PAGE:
By McGill Reporter Staff
They come from Antigua to Zimbabwe, and almost every country in between. The more than 430 new students who filled Redpath Hall for the annual welcome reception for international students represented 66 different countries and a whole lot of fascinating background, experience and future.
Joined by 39 members of the Montreal diplomatic corps and officially welcomed by both Principal Suzanne Fortier and Quebec’s Minister of Immigration, Diversity and Inclusiveness Kathleen Weil, the students noshed on a wide variety of hors d’oeuvres, had the chance to learn trivia about Canada, about Montreal and about the French fact in Quebec, and listened to superb jazz from a Schulich School of Music combo.
“This is the highest number we’ve ever had,” said Caroline Guay, International Student Advisor in the office of International Student Services. “It’s a fantastic event and we’re so happy to see so many students join us.”
McGill has been holding this reception, organized by International Student Services, for more than 30 years, Guay said. The host and emcee for Thursday’s event was Pauline L’Ecuyer, Director of ISS.
Prof. Fortier spoke of how diversity of views and backgrounds enriches the student experience in the classroom and on the campus and noted that with 9,000 international students, McGill has the largest proportion of international students of any large Canadian university.
“I hope that you will also take time to get involved in the exciting and creative Montreal community and to explore the rest of Quebec,” she said. “Students often tell me that the projects they have been involved with to give back to the community are remarkable learning experiences. Your journey here at McGill will be exciting and challenging and I promise you, these years will be some of the best of your life.”
It was one of those events where you wanted to talk to everyone in the room about where they came from, what they’re studying and what they want to do in their lives once they move on from their university lives.
Hector Buchiel is a 22-year-old Electrical Engineering student from Peru pursuing his Master’s degree. He’s been in Montreal for less than a month and is happy with life here.
“It’s quiet, it’s organized. I just don’t know about the weather yet,” he said with realistic caution.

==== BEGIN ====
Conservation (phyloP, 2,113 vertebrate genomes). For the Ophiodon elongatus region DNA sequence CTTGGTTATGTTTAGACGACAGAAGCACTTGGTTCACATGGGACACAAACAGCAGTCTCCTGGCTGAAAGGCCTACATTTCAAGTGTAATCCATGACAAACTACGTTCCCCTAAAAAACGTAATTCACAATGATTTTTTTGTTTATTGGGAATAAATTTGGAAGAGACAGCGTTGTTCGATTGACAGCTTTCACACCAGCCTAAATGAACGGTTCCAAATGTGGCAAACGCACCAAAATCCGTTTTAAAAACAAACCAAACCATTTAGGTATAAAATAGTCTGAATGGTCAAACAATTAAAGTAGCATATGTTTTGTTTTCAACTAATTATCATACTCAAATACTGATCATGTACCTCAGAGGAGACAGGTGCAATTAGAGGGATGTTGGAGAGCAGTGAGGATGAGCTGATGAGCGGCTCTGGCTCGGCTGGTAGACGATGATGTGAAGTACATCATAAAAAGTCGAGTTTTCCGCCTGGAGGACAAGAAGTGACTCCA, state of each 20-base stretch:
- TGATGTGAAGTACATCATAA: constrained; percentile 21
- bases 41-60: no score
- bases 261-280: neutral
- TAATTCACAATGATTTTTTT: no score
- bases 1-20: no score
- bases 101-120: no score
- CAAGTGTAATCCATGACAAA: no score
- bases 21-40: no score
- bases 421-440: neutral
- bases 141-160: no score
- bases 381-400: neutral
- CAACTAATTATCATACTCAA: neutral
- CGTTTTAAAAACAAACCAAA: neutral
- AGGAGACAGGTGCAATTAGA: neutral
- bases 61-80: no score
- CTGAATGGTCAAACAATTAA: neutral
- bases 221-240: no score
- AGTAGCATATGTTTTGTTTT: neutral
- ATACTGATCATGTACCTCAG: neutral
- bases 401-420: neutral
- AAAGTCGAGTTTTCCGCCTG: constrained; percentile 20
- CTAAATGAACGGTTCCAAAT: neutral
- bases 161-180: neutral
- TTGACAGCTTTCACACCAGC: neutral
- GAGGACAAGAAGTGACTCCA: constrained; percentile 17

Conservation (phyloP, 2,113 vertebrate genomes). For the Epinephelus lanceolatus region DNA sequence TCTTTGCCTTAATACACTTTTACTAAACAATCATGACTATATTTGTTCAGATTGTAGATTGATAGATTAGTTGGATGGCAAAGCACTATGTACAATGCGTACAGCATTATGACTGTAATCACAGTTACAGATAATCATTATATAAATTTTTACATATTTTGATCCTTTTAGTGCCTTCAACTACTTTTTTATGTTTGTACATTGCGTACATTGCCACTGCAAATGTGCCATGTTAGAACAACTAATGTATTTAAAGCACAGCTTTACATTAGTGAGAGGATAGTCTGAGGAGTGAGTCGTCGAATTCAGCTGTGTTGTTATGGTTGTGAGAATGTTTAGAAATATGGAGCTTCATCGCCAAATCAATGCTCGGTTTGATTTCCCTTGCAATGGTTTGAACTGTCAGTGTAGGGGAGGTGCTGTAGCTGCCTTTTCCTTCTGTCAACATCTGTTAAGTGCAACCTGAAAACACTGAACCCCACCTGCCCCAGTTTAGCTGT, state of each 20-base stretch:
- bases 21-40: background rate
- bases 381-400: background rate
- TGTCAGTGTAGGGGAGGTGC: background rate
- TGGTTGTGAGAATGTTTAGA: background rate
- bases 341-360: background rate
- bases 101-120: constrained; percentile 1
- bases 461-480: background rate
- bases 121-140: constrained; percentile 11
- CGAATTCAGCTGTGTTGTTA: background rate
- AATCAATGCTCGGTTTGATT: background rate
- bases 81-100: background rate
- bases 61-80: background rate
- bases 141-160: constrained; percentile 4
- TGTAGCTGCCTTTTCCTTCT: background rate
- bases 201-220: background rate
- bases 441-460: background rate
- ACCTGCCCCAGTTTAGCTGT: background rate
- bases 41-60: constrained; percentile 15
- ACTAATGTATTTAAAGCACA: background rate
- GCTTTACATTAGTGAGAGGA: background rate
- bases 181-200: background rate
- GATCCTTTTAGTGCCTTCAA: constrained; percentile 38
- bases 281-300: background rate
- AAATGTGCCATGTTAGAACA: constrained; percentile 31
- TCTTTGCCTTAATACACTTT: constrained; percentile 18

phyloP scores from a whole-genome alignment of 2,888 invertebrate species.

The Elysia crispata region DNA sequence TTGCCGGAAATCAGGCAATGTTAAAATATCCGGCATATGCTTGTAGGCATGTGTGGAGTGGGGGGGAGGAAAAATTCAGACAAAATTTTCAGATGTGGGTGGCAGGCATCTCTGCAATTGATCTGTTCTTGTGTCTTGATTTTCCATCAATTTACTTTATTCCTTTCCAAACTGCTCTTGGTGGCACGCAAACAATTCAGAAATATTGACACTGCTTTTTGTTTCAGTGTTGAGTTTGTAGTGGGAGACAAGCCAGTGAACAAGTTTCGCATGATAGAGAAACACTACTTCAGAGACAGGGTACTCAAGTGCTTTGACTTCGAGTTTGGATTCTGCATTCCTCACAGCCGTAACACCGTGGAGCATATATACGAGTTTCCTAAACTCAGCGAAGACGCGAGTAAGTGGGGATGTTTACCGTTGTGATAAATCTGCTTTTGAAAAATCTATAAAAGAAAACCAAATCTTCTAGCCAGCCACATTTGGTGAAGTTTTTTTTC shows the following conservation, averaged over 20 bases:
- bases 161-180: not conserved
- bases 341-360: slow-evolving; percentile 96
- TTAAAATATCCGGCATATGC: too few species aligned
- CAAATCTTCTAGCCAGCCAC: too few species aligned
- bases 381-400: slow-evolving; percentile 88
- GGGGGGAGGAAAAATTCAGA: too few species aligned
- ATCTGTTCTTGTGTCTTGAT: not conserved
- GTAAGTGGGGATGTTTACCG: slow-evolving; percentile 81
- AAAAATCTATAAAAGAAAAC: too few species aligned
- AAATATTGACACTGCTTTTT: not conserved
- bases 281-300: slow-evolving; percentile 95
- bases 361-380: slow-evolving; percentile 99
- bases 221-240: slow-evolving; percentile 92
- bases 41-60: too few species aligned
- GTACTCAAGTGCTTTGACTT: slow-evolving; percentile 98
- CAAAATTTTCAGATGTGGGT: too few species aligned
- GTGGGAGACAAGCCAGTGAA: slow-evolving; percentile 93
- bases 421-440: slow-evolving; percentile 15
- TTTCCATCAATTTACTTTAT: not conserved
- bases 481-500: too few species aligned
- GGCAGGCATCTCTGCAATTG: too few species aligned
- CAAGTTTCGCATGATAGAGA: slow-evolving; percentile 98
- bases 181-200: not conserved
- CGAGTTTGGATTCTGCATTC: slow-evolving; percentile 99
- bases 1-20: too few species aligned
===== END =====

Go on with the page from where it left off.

Buchiel said his priority in applying to study abroad was to find a university in Canada. He was impressed with Canadian society, the level of education offered here and the prestige of graduating from a Canadian university. He was delighted when it turned out to be McGill.
And he’s hoping to apply his education to work here in Canada.
“It’s safe, there are opportunities here,” he said.
Sumeet Duggal, 30, is a PhD student in Management, specializing in organizational behaviour. He’s a native of New Delhi, India, who arrived at McGill a month ago and has already discovered a challenge.
He owned a car back home and doesn’t have one here, so moving around in Montreal is taking some getting used to.
He’s impressed by the degree to which people are willing to help out when he has questions or needs help, and has been struck by the degree of respect people have for one another.
Duggal is not likely to stay in Canada. “Most probably, I’ll go back,” he said, adding that he’d like to find work as a professor in his field. He was drawn to McGill by the reputations of the Desautels Faculty of Management and some specific professors, plus the match between the professors’ research interests and his own.
Is he ready for winter?
“I need to buy a jacket,” he said with a smile.
Gabrielle Bertier, a native of France who has spent the last few years in Spain, is typical of today’s young global citizen. The 26-year-old who is doing a PhD in genetics and bio-ethics, she is linked to the Centre for Genomics and Policy, under the direction of Bartha Maria Knoppers.
Knoppers and Canadian genomics whiz Mark Lathrop were beacons from Bertier.
“I think they’re really leaders in their field,” she said.
She’s enjoyed the taste of the nightlife in Montreal, dropping into jazz clubs with her jazz musician boyfriend whom she brought with her from Spain.
Getting back into study mode after spending a few years in the working world has been a bit of an adjustment, she said.
As for what’s next, “I’m looking forward to the winter,” she said, laughing when told that sounded just a touch on the naïve side.
More important, she hopes to take her expertise in research and genomic ethics to wherever it takes her.
“I expect to have an international job located basically anywhere.”